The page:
Edited by GrayWolf

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I was wondering if any of the mead makers here had ever tried upping the ABV of their product by freezing off the water before? I get something here called Žihadlo (bee sting) that I understand to be mead that's been "cold processed" to 40% ABV. It could be added spirits to bring up to that, but that's not what I was told and not what I would guess from the taste. Very mead-like and yet at that alcohol level it's a very different animal. Tasty, but rather potent. Liqueur-like in it's sweetness, but not really finessed like a fine liqueuer. A little goes a long way, and I'm never quite sure what to do with it. But I do enjoy a nip of it from time to time.

 

 

 

 

 

 

 

 

(Yeah, yeah, I know, what is with Czechs and filteration?)

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PB, I suspect many of us know about it. Unfortunately, it's something we'd never do. This is the same process used to create Applejack which from my understanding, is illegal.

 

Many years ago, I was treated to Applejack and had one of the worst hangovers ever. However, I suspect using freeze distillation on a good mead would probably produce a much better drink than hard apple cider. I've always thought honey based alcohol provided a significantly different intoxication than other beverages (much like another favorite). I wonder if that difference would be enhanced by this process?

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I forgot about applejack.

And methanol concentration.

 

I've never drank much of the Žihadlo at a sitting, it doesn't really lend itself to that, so I don't know it's morning after effects. And it probably wouldn't be a good experiment to try. It is a CO though, so I would hope it wouldn't have significant health risks. In fact, the labelling is all about health benefits. May have to follow up on this some.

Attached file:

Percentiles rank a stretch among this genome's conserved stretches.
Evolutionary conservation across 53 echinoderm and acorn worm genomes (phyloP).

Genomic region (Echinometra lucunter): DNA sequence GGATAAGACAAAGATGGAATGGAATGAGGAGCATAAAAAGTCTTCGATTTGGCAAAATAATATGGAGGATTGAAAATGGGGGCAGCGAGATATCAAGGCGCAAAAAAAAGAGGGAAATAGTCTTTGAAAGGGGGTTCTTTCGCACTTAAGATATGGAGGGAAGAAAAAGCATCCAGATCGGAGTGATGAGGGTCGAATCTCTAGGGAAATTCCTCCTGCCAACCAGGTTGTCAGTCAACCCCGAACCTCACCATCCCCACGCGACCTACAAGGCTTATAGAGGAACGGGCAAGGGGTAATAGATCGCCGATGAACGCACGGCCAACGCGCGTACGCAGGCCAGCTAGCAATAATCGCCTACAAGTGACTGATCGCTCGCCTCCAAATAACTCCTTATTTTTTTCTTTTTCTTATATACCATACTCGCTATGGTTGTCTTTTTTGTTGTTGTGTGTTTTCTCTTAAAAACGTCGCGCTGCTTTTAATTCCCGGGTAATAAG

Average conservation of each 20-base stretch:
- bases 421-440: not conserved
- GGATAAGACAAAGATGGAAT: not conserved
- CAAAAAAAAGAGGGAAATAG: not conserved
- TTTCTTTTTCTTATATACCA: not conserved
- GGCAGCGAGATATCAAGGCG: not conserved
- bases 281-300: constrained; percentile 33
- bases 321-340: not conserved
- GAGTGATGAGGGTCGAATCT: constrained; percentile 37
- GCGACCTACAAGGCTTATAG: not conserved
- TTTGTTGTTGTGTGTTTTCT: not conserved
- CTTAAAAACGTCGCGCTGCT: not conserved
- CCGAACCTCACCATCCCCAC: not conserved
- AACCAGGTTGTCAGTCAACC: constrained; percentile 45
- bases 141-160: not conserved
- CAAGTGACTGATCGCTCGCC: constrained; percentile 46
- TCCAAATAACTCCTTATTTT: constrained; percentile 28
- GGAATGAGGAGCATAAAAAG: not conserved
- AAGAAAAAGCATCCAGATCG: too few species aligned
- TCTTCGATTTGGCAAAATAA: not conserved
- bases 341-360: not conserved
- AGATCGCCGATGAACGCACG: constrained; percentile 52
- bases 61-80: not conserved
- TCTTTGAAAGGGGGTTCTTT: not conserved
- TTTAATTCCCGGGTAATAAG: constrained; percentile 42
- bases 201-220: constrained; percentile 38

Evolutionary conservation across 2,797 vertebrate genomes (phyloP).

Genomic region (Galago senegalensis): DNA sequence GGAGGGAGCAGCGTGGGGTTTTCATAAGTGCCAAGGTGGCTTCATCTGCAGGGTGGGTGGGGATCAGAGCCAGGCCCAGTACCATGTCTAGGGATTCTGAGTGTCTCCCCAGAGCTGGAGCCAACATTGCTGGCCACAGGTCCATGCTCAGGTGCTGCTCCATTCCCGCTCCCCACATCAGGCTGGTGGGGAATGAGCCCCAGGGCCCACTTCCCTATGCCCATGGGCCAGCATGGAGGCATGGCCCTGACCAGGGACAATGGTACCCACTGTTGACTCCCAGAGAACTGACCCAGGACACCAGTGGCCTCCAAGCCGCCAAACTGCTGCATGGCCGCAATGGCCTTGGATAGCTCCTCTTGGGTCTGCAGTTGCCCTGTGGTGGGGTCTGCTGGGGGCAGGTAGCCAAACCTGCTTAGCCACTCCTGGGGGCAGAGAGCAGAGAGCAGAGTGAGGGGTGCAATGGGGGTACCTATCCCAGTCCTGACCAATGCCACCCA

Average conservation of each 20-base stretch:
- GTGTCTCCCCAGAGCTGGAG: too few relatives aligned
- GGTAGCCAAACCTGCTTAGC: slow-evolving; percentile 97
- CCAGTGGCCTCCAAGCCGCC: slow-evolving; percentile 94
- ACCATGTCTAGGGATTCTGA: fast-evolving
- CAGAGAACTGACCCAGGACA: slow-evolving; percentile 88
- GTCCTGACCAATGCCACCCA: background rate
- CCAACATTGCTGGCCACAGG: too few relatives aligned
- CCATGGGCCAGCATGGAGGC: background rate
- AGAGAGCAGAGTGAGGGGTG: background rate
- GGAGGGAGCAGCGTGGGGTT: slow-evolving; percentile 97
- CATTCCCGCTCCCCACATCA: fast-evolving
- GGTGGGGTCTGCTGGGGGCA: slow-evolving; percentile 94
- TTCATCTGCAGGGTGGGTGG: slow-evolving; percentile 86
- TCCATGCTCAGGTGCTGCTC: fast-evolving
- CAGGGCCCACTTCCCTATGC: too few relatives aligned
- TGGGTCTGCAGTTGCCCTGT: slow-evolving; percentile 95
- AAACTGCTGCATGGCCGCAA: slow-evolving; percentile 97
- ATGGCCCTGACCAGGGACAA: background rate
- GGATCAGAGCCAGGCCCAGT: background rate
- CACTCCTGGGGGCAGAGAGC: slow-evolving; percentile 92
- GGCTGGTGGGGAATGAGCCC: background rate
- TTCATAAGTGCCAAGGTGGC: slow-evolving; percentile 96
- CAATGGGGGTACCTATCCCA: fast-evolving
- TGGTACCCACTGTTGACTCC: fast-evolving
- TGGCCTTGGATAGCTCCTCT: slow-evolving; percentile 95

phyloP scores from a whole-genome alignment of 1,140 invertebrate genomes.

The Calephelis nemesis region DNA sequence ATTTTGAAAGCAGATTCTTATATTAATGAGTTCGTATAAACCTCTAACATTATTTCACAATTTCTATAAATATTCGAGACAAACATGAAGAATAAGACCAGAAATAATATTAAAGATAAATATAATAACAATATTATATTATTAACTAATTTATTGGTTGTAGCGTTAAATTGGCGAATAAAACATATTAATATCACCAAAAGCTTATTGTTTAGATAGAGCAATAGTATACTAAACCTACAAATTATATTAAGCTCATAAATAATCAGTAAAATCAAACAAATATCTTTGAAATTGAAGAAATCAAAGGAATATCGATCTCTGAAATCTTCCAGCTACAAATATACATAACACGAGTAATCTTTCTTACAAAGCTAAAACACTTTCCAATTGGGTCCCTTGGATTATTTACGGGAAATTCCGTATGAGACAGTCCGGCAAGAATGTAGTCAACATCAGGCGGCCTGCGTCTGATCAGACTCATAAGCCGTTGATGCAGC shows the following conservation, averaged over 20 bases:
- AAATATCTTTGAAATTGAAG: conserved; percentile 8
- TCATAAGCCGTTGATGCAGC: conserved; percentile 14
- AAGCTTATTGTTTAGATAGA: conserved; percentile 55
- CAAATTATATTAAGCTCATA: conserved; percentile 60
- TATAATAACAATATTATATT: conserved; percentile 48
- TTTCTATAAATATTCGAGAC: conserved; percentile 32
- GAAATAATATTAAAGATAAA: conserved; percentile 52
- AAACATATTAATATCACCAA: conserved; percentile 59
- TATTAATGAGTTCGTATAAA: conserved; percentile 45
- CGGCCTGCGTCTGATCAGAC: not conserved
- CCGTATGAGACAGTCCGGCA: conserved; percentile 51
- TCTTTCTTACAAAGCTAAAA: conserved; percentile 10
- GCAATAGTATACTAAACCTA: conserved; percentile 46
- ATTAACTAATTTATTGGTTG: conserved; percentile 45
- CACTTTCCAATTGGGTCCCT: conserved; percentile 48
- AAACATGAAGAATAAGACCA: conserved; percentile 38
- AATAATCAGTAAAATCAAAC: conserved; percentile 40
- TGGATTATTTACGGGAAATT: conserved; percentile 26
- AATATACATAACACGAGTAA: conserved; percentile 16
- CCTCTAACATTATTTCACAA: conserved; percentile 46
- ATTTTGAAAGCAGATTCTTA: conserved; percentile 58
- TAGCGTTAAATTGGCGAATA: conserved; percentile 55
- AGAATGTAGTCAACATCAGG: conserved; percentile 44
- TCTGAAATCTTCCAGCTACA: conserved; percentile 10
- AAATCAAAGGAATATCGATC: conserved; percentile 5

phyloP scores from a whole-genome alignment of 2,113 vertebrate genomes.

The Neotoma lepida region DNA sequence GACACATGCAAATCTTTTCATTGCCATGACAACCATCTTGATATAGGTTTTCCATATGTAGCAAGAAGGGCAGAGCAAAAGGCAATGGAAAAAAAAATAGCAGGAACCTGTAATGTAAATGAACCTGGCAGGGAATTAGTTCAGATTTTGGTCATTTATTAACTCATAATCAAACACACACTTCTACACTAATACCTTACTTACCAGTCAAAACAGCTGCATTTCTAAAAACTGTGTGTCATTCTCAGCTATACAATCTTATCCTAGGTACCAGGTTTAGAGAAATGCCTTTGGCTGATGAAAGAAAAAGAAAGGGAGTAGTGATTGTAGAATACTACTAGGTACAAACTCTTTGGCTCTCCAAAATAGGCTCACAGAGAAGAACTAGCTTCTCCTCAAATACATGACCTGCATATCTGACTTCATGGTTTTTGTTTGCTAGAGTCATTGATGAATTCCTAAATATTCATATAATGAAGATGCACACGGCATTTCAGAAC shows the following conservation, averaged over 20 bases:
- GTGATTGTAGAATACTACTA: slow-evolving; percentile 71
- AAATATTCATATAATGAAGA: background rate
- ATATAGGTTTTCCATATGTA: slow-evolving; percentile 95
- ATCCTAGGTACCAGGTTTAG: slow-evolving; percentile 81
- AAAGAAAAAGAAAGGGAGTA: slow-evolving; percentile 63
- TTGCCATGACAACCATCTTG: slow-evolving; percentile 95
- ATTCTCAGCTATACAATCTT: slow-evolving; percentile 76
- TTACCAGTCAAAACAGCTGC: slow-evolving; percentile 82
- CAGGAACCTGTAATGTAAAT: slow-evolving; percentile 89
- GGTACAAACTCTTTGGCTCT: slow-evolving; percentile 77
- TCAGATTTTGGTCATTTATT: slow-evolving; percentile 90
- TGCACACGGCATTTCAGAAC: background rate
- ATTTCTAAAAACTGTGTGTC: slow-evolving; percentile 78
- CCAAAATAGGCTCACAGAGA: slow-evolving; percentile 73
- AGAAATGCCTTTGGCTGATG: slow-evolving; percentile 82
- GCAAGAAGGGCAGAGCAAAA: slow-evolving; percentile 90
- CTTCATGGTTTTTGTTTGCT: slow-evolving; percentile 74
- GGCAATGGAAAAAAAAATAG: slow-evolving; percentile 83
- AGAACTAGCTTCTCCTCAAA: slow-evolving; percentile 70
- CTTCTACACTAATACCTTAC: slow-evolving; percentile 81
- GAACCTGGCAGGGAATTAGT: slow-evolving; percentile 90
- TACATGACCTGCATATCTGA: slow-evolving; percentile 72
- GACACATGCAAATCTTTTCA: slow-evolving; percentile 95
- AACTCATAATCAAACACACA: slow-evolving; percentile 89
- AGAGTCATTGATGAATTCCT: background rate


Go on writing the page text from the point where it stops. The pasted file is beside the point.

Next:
Unless you were referencing this:

Applejack is also a type of hat, popular in the early 20th century and with Rastafarians.

And then I might guess at the different intoxicating effects you mean.

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Freezing fermented beverages and removing ice is a method of increasing alcohol content, but it also increases, or concentrates, flavors. I really don't know which one.

All of the applejack I've tasted has had a pronounced acidity in addition to the increased sweetness. So, in theory, maybe you would try to minimize acidity and astringency in the original beverage.

 

Just a few random thoughts. cheers

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ShaiHulud : I've been really caught up in taxidermy, corset and artwork commissions trying to raise as much money as possible to make the difference between eating off the floor or at a table when I move over... much the same can be said about sleeping accomodation

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I'm thinking of whipping up a pumpkin cyser for Thanksgiving. This doesn't leave much time, though. Would something like that have enough time to ferment out if I started it this weekend?

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Yeah, you could do it. It won't have a really long secondary fermentation (how much are you making by the way?) but it can be done.

 

It sound great. I think I'm going to start fermenting a non-cyser pumpkin mead this weekend.

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I second the "yes, you can do it" opinion. I'd recommend going easy on the honey, about a pound a gallon since your fermentation time is so limited. Obviously, find a fast yeast, too. I bet the pumpkin will give the yeast plenty of food. We'll look forward to the report. :cheers:

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:heart: I would love to try this someday! :heart:

 

Would something like that have enough time to ferment out if I started it this weekend?

Personally, I think you're pushing it.

6 weeks just isn't enough time to mellow, for me. I know a lot of folks do minimal fermentation, but boy, leaving it makes a diffeence. If you like a sharper mead, though...then why not?

We make Pumpkin Juice for the fall holidays...

hot apple cider, pumpkin puree and butterschnapps...yummmm

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I agree with Sandpeddler.

 

Six months is more like the requisite if you want anything really decent, avatar embezzler.

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I set out a show mead and a pomegranate on 18 March.

I think I'm gonna crack the straight-forward on our last night here(we're moving back to Portland end of December). :cheers:

I'll save the pomagranate for our 10 year anniversary in April. I think I'll put up a big batch then, too, for (tentative)future anniversaries.